For cast/acting appearances, you must be identifiable and featured on-screen in the final released cut of the film. In other words, it's not enough to have worked on a production: your scenes must be included in the final cut and it must be possible to easily identify your appearance (i.e. background work as a crowd member or a similar role where it's impossible to recognize the subject are not eligible). If you ended up on the cutting room floor, you are not eligible to be listed. We may ask you to supply evidence of this, so you should be prepared to provide photos/stills/screen grabs to verify that you are featured in the film.
Unless radically different, credited work on a film supersedes similar uncredited work on the same film. For example, if you were a stunt driver and a stunt rigger on a production and received on-screen credit (and are listed on our site) as "stunt performer", your existing credit already covers your work on the film. There is no need to submit an uncredited stunt driver or stunt rigger entry. However if you are already credited as stunt performer but also worked, without receiving credit, as a cinematographer, then the latter credit may be submitted separately.
Upon request, you should be able and willing to provide verification of your work (i.e. by sending pay stubs, copies of residual checks or similar documentation) and, for acting work, of your appearance in the final cut of the film (via copies of screen shots or stills etc.).
If you fulfill all of the above criteria, you may be eligible for inclusion in the database, based on verification of your work on the film.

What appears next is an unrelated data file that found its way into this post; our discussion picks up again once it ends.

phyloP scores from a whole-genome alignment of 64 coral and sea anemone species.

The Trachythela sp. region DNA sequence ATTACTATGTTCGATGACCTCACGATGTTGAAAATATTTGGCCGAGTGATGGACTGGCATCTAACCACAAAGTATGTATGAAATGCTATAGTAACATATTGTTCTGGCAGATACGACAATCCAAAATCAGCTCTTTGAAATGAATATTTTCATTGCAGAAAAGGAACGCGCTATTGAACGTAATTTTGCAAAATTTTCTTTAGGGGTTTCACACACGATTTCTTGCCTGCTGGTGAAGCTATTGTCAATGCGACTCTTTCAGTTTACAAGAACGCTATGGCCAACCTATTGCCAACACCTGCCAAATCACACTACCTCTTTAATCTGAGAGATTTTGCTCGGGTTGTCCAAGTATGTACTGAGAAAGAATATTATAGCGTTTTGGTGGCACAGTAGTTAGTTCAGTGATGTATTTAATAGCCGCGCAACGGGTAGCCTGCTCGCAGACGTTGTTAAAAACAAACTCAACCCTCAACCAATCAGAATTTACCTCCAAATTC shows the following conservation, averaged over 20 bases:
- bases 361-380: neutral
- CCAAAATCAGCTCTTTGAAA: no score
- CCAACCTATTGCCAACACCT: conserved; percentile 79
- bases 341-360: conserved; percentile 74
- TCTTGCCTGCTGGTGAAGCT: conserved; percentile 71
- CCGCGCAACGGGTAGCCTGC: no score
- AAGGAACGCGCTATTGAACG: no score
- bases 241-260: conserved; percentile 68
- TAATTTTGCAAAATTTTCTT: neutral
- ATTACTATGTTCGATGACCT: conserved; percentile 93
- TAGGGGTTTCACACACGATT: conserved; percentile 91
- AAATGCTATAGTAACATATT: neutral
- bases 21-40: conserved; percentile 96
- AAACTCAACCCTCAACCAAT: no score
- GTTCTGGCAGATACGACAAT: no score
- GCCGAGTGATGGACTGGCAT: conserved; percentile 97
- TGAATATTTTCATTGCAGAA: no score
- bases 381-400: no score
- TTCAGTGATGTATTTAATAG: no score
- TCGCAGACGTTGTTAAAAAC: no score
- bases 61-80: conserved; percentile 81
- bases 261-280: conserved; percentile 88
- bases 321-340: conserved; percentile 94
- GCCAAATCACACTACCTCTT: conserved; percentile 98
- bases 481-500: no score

Please go here for help on how to submit your name/credit. And don't forget to include the word uncredited in the attribute field of your submission! Failing to specify that you were uncredited or (for cast credit) adding a non-existent billing order number guarantees that your submission will be automatically discarded.
Some important notes:
Uncredited work can be removed at any time. We periodically revise and adapt these criteria and reserve the right to retroactively restrict our eligibility rules for uncredited work.
We do not add additional entries (including uncredited ones) to titles whose cast has already been locked.
For acting/on-screen appearances you must provide a character name (e.g. "John") or role (e.g. "Jury Member"). Submissions with an empty character field or with descriptions like "lead", "supporting", "featured", "background", "extra" or "bit-part" will automatically be discarded.
Existing listings should not be taken as an indication that similar entries are automatically eligible. Pre-existing ineligible entries may have been grandfathered into the database before we changed our rules, or may be eligible for other reasons that are not immediately apparent to you. Please do not assume that the presence of a similar credit automatically implies that your entry should and will be accepted.
Please also keep in mind that on new and/or yet-unreleased pictures all credits we list are not final and are subject to change, especially until we can check them against an actual film print. It's fairly common, for example, for bit roles to be removed from our listing when final credits become available to us, or when/if the scene featuring that person has ended up on the cutting room floor.
Uncredited submissions require more work than other types of credits. Therefore, these credits may take longer to appear on the site than what is normally described in our processing times schedule.